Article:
Construction spending in the city totaled nearly $30 billion last year, yielding $45 billion in total economic impact for New York City, according to a new report.
There was a six percent increase from 2012, when total construction spending was $27.7 billion, the New York Building Congress report says. Much of the increase was due to the still-surging residential sector.
A total of 18,095 new residential units were constructed in 2013 with construction costs totaling $7.3. The number of units increased significantly from the year before, and was the highest since 2008, when 33,170 units were produced on $5.9 billion in spending.
NYBC president Richard Anderson said this was a note of caution. “[W]e are producing less new square footage and far fewer new units of housing today than we did between 2005 and 2008, a period that saw more than 30,000 new units created annually,” Anderson stated.
Construction activity last year resulted in 120,900 construction jobs and $29.3 billion in spending. The average salary was $109,000.
For very dollar spent on construction, $1.53 was yielded in economic activity, according to the report.
There were 93,400 additional jobs created outside of construction, including legal services, accountants, suppliers. Another 58,350 jobs came from the increased household earnings of the direct jobs.
Besides residential construction, government spending on infrastructure totaled $13.7 billion last year, which accounted for nearly half of the total spending. Government spending peaked at $16.3 billion in 2008, according to the report, and has stayed in the $13 billion to $14 billion range the past few years.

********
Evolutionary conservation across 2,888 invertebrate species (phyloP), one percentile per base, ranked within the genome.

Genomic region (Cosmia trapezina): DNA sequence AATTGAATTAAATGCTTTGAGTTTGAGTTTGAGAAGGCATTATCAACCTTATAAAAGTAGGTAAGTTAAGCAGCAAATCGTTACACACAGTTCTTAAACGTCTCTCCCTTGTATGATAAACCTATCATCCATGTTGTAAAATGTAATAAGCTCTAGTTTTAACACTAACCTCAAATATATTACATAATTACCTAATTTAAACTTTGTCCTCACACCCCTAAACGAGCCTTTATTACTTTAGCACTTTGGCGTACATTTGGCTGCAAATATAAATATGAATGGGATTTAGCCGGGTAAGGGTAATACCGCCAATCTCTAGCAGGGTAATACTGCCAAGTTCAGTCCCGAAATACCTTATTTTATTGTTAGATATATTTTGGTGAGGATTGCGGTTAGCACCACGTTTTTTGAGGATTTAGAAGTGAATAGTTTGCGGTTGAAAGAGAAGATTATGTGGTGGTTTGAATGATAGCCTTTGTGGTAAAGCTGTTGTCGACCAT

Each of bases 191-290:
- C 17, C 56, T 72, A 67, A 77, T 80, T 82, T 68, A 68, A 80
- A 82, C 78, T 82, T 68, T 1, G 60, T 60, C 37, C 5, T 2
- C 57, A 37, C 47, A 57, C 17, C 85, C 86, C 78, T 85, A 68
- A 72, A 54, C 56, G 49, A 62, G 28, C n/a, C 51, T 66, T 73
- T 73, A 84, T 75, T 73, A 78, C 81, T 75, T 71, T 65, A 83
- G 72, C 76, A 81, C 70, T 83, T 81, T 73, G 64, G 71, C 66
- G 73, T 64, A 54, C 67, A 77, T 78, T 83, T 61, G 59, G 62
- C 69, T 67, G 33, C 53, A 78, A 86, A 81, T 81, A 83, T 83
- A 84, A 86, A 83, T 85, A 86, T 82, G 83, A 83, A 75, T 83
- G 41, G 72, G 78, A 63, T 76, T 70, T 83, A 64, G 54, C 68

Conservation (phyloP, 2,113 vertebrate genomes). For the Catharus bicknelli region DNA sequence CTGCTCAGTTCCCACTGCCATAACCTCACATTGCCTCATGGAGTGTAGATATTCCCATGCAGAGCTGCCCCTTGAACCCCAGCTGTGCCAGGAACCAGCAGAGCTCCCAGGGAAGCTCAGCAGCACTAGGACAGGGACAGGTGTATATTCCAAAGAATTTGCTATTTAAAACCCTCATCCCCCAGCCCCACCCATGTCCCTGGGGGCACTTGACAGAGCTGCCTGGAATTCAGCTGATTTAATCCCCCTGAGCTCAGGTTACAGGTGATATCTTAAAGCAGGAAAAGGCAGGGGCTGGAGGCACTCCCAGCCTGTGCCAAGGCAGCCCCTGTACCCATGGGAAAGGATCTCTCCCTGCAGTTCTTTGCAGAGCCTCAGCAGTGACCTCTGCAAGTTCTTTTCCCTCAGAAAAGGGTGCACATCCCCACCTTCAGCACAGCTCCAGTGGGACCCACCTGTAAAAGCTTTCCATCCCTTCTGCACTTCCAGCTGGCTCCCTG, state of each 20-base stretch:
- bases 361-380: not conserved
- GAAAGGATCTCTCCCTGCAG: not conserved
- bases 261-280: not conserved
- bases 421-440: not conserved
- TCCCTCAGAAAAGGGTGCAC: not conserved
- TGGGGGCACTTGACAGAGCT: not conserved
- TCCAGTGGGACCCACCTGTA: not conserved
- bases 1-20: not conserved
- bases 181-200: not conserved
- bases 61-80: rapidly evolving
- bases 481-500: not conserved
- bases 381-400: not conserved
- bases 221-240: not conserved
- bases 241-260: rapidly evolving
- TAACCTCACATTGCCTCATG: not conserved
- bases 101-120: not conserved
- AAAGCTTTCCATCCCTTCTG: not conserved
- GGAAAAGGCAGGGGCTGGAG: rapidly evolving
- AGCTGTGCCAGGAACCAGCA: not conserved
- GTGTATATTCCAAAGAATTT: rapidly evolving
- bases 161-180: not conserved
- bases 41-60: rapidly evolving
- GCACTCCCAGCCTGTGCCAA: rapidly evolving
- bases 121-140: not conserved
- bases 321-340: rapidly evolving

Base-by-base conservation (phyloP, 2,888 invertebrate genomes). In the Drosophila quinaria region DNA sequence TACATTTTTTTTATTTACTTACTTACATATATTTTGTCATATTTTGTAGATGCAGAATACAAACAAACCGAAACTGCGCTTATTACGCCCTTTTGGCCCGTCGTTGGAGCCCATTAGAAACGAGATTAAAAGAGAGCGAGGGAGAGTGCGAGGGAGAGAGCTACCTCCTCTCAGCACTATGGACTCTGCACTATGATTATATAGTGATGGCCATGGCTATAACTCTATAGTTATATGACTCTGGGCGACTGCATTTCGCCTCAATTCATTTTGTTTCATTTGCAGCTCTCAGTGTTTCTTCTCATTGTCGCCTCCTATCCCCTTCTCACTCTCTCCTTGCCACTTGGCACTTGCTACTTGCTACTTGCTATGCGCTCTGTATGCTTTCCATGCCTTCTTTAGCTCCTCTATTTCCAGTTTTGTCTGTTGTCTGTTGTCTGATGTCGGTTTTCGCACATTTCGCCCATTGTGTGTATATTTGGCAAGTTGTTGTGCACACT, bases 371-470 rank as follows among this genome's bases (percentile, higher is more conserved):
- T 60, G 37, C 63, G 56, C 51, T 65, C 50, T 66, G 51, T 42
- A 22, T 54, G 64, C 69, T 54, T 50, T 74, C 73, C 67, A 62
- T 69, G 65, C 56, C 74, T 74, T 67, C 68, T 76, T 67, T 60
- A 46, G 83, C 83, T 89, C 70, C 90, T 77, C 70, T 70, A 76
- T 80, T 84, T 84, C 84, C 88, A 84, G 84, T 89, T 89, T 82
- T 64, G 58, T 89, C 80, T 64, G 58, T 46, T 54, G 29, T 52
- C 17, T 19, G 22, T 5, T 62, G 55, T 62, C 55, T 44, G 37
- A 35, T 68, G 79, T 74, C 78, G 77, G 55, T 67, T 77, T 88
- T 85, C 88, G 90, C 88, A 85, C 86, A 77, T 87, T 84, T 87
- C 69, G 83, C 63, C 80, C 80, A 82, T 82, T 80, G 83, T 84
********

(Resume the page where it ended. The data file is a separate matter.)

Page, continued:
Non-residential construction spending, however, decreased for the third consecutive year.
Spending for office space, institutional developments, sports and entertainment venues, and hotels fell from $9 billion in 2012 to $8.4 billion in 2013, which was less than the forecasted amount.
NYCB had expected spending in non-residential construction to reach $10 billion as of last October.
“Hopefully, much of the anticipated work will come to fruition in the coming year,” Anderson stated.
NYCB had also had a higher forecast for construction spending overall in 2013, totaling $32 billion in a mid-year report last year.
The report estimated a 6.2 percent increase from 2013 to 2014, and a 24 percent increase this year from 2012.
The 2013 report also had a higher forecast for construction jobs in 2013, and expected jobs in 2014 to surpass that of 2008’s at 130,600.